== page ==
Good fortune would follow him for within a couple months of working there a student came in looking for Ginny Donohue – who had recently just started up On Point for College program, which was an initiative to help urban youth prepare and enter college – because he needed assistance with some financial aid forms. Knowing Donohue was not onsite yet, Dowdell sent the student down to see Rowser because he knew of his work at OCC. “The student came in and all the experience came back to me,” he said, “it was a great feeling and I was able to answer all his questions, assist him with his financial aid application and send him on his way.” When Donohue arrived the kid explained to her that he was all set and pointed to Rowser’s office as she was very interested in finding out who helped him with the financial aid paperwork.
Within the few months, Donohue had talked with Dowdell about transitioning Rowser from working at the Southwest Community Center to On Point. Shortly after, Donohue offered Rowser a job with her and together they would evolve the program from the trunks of their cars, to offices and additional staff at the Catholic Charities Building. “It was a great marriage,” Rowser said, “Ginny is great from running the business side and developing programming ideas, and I had the experience from the enrollment and registration side thanks to all of previous work at OCC.” While working at On Point, Rowser has gone on to get his bachelor’s degree in 2008, was able to meet President Barrack Obama when he visited Syracuse in 2013 and completed his master’s last year, which also coincided with On Point’s fifteen year anniversary. “That was a special moment,” he said, “I told students in attendance that this program not only saved their life, but it saved mine as well.”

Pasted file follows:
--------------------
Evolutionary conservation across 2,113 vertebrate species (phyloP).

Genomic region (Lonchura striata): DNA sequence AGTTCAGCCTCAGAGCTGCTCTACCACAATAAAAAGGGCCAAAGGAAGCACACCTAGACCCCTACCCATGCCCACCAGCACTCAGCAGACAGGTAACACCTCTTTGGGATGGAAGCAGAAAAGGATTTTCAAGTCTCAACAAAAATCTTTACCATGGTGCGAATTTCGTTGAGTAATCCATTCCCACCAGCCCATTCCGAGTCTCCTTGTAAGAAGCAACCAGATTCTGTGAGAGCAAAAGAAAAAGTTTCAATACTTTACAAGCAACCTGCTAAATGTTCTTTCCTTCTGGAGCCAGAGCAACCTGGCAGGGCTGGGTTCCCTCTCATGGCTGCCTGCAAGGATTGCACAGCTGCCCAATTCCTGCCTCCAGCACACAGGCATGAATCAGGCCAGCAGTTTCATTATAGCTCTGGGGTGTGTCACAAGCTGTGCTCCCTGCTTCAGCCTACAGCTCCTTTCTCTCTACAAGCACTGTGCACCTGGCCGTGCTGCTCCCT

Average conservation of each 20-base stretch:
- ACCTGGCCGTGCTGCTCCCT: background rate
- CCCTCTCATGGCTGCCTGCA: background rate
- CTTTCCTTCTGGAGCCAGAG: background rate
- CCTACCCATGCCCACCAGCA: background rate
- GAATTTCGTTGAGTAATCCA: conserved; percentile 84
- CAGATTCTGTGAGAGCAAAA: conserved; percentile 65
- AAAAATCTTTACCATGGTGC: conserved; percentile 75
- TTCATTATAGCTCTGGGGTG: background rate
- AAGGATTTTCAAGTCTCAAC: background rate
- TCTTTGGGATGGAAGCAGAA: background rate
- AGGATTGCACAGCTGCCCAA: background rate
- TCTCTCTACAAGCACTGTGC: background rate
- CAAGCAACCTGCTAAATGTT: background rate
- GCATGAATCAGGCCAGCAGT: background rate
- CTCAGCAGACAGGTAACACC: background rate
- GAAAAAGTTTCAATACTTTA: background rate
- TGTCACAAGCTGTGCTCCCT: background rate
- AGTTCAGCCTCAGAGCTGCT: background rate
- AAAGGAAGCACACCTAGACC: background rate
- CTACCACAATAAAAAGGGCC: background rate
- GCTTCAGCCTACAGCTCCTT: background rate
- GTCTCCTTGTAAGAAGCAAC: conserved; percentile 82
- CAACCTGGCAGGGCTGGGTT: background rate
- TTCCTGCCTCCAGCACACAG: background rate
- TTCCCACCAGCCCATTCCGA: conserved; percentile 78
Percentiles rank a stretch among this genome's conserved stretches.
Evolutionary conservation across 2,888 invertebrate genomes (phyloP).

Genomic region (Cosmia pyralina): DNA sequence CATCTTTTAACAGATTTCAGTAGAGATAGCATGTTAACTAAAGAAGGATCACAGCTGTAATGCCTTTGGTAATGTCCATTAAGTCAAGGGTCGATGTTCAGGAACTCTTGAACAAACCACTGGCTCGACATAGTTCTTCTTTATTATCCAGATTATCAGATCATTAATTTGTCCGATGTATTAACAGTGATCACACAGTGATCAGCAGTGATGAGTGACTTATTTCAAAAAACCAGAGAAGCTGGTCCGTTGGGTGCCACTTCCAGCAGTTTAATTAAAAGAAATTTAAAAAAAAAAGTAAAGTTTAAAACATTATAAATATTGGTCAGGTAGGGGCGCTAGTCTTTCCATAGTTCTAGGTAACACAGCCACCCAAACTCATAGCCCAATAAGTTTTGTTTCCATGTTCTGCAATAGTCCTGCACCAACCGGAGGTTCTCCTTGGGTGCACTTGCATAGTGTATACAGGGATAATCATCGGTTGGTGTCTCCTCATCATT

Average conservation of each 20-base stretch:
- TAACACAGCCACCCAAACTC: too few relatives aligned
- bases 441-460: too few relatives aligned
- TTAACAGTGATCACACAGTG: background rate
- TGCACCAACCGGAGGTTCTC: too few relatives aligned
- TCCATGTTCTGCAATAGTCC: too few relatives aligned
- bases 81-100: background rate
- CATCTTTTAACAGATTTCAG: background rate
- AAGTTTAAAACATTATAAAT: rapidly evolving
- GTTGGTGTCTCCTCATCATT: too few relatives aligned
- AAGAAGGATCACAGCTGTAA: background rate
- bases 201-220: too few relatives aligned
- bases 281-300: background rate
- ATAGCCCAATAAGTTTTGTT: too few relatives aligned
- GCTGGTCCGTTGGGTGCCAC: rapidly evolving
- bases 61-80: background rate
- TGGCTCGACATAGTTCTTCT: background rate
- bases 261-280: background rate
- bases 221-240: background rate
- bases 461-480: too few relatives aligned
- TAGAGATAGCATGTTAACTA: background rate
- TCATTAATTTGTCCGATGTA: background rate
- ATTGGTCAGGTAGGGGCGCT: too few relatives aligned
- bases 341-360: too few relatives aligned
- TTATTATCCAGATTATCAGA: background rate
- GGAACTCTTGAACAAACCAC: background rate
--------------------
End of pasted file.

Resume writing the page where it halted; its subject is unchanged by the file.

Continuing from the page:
Today, he and his wife Patrona, who he credits as an unwavering supporter and a wonderful blessing, are the proud parents of seven kids and are very active at Bethany Baptist Church, which is something Rowser will not lose sight of again. “I find that I am allergic to thinking I do not need God,” he said, “and when I do forget, I break out in handcuffs, so I stay close to God and it works for me just fine.” In addition, he is readying himself for when Donohue steps down as Executive Director in September, and will then begin another chapter in his life in a role of a lifetime. “Even though I was business major at OCC, when I started to help students I knew that was what I wanted to do for the rest of my life,” he said, “to come full circle now and to be able to help the children of the students I assisted at OCC is amazing. I am firm believer now that when you do the right things for the right reasons the next right thing will happen.” Each morning he celebrates his good fortune by thanking God for the gift of life and the opportunity to be a better person.